What makes St. Joseph’s so unique?

What makes St. Joseph’s so unique?

My daughter and I had the chance to spend 10 days in Haiti in June, along with a group from another Haiti non-profit.  During our trip, we stayed in three guesthouses in Port-au-Prince, and it reminded me why St. Joseph’s Guesthouse in Petionville is the best.  Seeing Walnes at the airport awaiting our arrival began the hospitality. It continues once the gate opens and you’re greeted by a pitcher of ice water and glasses, and it doesn’t end till you are delivered safely at your next destination.

The spacious rooms, the bookshelf in case you forgot a book, the amazing breakfasts with fresh mango and Haitian coffee, the gourmet dinners, and the chance to see old friends and meet new ones — all make St. Joseph’s uniquely special. During this visit, however, my favorite feature is the remarkable view from the lounge atop the new building because it allowed me to show my daughter the entire city in one view.

photo of rooftop at st. jospehs

We had just arrived after a long day traveling, starting at 3 am, and it gave us the chance to see the city’s life unfold below us.  We watched folks doing laundry, chatting with friends, going shopping, flying kites, and chasing chickens. This panoramic view helped us understand we’d entered a new world, both exotic and yet so familiar.  It is unforgettable, and yet available each time I return.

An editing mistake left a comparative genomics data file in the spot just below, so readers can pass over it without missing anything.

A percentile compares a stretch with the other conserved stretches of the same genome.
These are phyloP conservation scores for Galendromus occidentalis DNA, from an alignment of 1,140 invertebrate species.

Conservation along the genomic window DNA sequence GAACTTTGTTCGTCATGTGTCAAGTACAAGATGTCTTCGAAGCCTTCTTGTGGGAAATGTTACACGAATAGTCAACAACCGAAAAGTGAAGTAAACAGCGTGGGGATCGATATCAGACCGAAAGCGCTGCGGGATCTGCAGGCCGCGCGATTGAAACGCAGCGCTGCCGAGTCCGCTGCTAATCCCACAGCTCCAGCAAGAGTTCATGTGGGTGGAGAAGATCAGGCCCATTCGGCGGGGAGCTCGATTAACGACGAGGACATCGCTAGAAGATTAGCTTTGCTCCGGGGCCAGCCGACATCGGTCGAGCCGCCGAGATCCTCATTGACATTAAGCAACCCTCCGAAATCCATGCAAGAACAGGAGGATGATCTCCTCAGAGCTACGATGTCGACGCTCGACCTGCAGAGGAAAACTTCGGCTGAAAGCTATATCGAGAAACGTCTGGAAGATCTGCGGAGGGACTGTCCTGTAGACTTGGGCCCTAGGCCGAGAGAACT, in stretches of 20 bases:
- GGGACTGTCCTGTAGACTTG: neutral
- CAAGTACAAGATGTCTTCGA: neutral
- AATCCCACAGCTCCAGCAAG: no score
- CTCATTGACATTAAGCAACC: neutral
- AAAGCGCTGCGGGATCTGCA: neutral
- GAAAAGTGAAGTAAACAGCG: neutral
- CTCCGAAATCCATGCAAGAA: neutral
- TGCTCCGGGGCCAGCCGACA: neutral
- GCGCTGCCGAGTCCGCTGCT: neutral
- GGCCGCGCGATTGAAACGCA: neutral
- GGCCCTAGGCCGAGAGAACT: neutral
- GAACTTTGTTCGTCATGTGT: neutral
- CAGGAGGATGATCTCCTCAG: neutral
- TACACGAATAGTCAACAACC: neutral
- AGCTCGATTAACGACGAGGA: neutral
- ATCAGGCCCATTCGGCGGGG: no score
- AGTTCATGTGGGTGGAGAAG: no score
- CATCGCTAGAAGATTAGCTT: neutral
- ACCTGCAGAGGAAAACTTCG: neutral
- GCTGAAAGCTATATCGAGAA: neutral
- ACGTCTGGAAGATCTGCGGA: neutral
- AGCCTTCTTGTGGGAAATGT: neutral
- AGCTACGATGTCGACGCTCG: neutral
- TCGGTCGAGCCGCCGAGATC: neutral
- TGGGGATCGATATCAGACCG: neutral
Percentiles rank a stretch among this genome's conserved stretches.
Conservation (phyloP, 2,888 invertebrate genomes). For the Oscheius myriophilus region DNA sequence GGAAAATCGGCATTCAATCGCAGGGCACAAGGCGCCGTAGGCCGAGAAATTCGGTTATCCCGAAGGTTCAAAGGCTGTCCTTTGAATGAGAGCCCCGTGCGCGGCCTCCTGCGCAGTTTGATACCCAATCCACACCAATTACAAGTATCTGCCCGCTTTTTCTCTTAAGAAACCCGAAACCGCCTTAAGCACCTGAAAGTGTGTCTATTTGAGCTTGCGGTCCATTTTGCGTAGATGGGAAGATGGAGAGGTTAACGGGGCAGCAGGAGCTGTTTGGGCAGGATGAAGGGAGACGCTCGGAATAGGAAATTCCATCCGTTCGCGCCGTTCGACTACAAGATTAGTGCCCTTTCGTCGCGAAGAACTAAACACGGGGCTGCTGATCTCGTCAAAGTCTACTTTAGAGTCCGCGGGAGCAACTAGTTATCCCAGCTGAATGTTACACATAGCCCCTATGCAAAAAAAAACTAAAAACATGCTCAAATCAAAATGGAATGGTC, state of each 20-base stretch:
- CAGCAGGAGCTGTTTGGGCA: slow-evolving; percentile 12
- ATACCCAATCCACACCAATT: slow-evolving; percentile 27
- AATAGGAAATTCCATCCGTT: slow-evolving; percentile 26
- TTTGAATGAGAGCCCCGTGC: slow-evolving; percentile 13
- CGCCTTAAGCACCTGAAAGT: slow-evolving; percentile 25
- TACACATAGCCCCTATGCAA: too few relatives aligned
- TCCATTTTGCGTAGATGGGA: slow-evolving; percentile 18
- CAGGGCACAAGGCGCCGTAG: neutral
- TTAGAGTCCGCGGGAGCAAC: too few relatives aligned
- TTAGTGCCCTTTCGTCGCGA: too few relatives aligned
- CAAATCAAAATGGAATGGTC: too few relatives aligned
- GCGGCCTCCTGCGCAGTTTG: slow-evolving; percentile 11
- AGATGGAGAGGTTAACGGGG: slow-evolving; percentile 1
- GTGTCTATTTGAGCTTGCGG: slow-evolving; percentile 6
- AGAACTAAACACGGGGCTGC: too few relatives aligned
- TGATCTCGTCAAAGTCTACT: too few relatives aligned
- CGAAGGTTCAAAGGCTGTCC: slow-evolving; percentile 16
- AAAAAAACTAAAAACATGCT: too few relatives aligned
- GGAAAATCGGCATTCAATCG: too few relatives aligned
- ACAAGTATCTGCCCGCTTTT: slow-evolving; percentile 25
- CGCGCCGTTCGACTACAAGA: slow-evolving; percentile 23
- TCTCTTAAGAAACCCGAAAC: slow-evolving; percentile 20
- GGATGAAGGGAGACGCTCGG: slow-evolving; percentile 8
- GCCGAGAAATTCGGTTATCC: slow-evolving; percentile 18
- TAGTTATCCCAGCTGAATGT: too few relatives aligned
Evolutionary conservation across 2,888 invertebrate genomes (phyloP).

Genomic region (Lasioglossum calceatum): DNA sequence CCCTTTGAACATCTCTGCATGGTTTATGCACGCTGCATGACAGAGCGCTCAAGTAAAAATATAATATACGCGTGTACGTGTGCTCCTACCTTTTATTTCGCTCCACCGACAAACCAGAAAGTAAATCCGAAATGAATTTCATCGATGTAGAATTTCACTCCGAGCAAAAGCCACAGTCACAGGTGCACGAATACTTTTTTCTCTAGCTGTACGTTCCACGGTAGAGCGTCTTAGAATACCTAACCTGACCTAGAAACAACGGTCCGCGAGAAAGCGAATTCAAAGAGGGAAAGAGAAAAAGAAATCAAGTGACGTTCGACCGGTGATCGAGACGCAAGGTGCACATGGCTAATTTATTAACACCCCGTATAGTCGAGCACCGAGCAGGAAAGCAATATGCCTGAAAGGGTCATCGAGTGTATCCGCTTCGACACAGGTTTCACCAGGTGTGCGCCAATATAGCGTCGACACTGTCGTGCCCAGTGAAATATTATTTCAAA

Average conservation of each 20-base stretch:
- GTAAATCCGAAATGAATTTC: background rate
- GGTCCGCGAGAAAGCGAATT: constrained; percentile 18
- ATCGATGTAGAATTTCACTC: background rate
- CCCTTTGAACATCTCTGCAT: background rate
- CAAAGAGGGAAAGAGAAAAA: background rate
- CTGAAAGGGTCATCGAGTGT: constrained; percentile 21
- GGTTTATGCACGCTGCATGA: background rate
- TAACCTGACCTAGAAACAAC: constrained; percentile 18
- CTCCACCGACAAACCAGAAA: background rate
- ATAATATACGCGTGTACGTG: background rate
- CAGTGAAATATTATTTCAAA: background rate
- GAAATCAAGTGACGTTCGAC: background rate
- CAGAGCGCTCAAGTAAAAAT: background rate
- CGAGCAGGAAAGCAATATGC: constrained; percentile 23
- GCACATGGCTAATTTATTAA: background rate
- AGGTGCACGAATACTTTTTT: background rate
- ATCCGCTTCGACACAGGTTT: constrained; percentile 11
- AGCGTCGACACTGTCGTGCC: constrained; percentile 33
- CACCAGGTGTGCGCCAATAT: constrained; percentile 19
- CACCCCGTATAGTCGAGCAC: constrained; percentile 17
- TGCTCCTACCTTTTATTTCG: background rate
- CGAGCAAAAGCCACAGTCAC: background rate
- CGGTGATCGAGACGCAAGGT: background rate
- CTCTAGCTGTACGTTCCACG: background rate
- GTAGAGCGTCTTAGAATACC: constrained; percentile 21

— Mark

Sunset at St. Joe's

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Haiti….. Heart…and Home

Haiti….. Heart…and Home

My heart was heavy, my spirits were down and tears that could flood a football field covered my face and soul as I watched with disbelief the result of the earthquake. My mind traveled back 24 years to a hot day in August in a crowded, no air conditioned room at the airport in Port Au Prince, Haiti. I was surrounded by 13, brown faced, bright eyes little boys, with my photo saying, “Villie, Villie?” Although, I didn’t understand them I recognized my face and said yes, I am Villie. With luggage, we exited the building and there beside a red truck stood a tall bearded face, with a wide smile was Michael, the founder of St. Joseph’s Home for Boys. Michael Geilenfeld at the age of 33, from Algona, Iowa came to Haiti 25 years ago as a Brother with the Catholic Church and from that work founded the home for street children.

When we arrived at the house, I was seated in a kitchen chair. Suddenly at the top of the stairs appeared the boys with flowers descending, singing, “Come into this house, praise the Lord.” Each gave me a flower and a hug, and by the time they finished I was an ugly crying mess of humanity.